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High-rate microbial selenate reduction in an up-flow anaerobic fluidized bed reactor (FBR)

Yan, S., Cheng, K.Y., Ginige, M.P., Zheng, G., Zhou, L. and Kaksonen, A.H. (2020) High-rate microbial selenate reduction in an up-flow anaerobic fluidized bed reactor (FBR). Science of The Total Environment . Art. 142359.

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Link to Published Version: https://doi.org/10.1016/j.scitotenv.2020.142359
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Abstract

Wastewater contaminated with high concentrations of selenium oxyanions requires treatment prior to discharge. Biological fluidized bed reactors (FBRs) can be an option for removing selenium oxyanions from wastewater by converting them into elemental selenium, which can be separated from the treated effluent. In this study, a lab-scale FBR was constructed with granular activated carbon as biofilm carrier and inoculated with a consortium of selenate reducing bacteria enriched from environmental samples. The FBR was loaded with an influent containing ethanol (10 mM) and selenate (10 mM) as the microbial electron donor and acceptor, respectively. The performance of the FBR in reducing selenate was evaluated under various hydraulic retention times (HRTs) (120 h, 72 h, 48 h, 24 h, 12 h, 6 h, 3 h, 1 h and 20 min). After process acclimatization, selenate was completely removed with no notable selenite produced when the HRT was stepwise decreased from 120 h to 6 h. However, decreasing the HRT to 3 h resulted in selenite accumulation (0.17 ± 0.023 mM) in the effluent although selenate removal efficiency remained at 99.8 ± 0.20 %. At 1 h HRT, the FBR removed 90.8 ± 1.4 % of the selenate at a rate of 9.6 ± 0.15 mM h-1, which is the highest selenate reduction rate reported in the literature so far. However, 1 h HRT resulted in notable selenite accumulation (up to 2.4 ± 0.27 mM). Further decreasing the HRT to 20 min resulted in a notable decline in selenate reduction. Selenate reduction recovered from the “shock loading” after the HRT was increased back to 3 h. However, selenite still accumulated until the FBR was operated in batch mode for 6 days. This study affirmed that FBR is a promising treatment option for selenate-rich wastewater, and the process can be efficiently operated at low HRTs.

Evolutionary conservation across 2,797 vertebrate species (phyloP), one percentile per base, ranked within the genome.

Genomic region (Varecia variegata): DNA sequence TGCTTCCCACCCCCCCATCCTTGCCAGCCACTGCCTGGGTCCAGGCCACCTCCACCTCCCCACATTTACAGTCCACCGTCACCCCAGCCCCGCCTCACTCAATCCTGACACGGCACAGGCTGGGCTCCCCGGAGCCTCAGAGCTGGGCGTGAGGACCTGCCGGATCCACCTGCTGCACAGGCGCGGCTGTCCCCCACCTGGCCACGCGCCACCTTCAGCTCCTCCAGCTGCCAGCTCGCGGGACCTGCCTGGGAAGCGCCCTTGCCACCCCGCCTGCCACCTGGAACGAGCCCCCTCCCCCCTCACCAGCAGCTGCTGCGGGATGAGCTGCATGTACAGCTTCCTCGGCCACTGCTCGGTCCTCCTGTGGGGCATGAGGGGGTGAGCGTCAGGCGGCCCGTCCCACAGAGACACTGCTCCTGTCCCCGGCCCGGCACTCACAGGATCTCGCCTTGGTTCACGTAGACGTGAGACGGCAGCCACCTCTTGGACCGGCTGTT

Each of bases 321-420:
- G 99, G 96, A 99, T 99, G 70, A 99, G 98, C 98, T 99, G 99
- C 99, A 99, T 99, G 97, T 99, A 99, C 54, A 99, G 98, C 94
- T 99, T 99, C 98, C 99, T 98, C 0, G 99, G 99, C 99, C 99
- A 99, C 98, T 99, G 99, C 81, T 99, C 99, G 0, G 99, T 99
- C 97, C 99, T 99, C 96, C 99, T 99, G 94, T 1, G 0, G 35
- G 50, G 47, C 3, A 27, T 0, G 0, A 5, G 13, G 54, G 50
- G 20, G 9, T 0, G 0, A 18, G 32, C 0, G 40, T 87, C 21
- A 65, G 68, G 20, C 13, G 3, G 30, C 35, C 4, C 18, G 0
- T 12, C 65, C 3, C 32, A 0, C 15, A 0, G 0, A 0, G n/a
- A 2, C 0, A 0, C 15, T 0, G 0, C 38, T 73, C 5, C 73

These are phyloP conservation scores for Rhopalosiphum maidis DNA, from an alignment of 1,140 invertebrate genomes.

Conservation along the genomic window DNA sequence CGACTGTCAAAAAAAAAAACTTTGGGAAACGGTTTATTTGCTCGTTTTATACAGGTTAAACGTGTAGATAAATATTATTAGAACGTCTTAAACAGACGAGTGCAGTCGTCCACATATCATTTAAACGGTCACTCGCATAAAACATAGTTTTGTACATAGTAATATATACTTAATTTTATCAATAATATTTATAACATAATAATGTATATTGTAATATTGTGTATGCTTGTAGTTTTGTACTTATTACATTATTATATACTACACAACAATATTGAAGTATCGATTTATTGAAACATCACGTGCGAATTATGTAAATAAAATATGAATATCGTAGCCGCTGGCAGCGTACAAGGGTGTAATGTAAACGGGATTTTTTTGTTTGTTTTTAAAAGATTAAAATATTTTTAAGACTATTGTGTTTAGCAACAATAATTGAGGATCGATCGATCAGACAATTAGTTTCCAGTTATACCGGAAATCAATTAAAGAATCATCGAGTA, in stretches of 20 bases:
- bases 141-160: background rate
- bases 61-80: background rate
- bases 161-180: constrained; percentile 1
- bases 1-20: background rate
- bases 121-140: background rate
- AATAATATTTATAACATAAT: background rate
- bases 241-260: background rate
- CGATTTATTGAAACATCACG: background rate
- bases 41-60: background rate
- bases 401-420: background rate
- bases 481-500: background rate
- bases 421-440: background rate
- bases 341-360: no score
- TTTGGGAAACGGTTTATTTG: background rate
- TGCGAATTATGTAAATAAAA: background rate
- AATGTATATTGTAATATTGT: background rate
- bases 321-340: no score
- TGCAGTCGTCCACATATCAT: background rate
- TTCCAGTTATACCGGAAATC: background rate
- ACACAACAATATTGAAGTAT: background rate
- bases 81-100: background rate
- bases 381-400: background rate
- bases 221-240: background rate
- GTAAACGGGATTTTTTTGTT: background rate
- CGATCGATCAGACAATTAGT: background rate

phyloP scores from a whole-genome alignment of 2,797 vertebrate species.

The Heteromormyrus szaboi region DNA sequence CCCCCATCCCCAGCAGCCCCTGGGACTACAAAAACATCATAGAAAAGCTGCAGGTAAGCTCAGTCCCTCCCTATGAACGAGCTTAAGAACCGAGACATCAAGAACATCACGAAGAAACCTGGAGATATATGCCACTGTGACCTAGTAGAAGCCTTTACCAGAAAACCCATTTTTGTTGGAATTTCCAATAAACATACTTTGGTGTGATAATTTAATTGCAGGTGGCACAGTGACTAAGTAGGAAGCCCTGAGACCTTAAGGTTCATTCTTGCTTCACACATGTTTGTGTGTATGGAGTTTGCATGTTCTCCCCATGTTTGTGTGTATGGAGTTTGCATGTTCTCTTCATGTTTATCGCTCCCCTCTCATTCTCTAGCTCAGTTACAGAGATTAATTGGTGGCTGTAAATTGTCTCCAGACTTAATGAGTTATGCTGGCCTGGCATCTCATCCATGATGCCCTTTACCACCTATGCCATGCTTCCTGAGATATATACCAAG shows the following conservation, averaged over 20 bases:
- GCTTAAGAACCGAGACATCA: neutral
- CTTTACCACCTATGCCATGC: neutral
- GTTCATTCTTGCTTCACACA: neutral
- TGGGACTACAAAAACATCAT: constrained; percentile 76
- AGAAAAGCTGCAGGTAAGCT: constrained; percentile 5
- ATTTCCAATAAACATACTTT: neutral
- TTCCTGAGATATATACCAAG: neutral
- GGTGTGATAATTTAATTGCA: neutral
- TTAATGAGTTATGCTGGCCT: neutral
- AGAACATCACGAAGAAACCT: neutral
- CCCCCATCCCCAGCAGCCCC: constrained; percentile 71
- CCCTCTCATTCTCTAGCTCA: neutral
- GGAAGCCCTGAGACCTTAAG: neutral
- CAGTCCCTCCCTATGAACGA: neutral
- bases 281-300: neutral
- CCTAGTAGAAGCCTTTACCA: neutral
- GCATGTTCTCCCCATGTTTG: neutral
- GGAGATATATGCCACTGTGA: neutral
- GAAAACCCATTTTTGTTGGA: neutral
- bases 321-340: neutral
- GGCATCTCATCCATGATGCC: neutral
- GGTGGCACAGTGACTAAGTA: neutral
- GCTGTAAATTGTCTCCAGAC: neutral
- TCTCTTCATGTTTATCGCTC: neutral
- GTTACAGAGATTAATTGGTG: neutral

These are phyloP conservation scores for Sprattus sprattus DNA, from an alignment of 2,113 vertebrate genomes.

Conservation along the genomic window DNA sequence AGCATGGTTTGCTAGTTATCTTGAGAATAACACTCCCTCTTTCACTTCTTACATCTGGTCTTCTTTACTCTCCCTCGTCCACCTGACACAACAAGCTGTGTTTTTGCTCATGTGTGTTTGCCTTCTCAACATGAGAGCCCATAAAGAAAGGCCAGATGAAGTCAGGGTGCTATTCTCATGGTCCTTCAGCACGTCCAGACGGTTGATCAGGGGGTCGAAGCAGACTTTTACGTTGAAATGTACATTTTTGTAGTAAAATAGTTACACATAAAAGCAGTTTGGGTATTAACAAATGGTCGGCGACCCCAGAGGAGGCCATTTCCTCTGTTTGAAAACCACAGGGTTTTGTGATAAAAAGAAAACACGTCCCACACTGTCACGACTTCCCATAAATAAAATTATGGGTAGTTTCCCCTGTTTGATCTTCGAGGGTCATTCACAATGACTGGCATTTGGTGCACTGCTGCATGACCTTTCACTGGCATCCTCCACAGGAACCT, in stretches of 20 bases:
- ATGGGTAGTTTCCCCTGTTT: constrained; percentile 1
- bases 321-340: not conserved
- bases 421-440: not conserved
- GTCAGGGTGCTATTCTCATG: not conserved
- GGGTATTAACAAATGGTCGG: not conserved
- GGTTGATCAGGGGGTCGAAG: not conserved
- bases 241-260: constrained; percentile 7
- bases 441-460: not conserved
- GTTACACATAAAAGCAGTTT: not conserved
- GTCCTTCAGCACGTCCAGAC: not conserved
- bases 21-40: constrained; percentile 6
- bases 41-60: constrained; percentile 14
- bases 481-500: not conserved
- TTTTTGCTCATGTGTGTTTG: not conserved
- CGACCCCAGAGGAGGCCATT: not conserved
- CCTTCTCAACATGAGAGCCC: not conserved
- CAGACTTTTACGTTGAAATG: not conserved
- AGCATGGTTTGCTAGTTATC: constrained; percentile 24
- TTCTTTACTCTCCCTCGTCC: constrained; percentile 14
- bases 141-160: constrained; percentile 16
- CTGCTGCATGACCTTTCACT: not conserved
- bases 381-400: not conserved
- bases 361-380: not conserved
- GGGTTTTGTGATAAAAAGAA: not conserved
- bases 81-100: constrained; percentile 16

Item Type: Journal Article
Murdoch Affiliation: School of Engineering and Information Technology
Publisher: Elsevier BV
Copyright: © 2020 Elsevier B.V.
URI: http://researchrepository.murdoch.edu.au/id/eprint/57666
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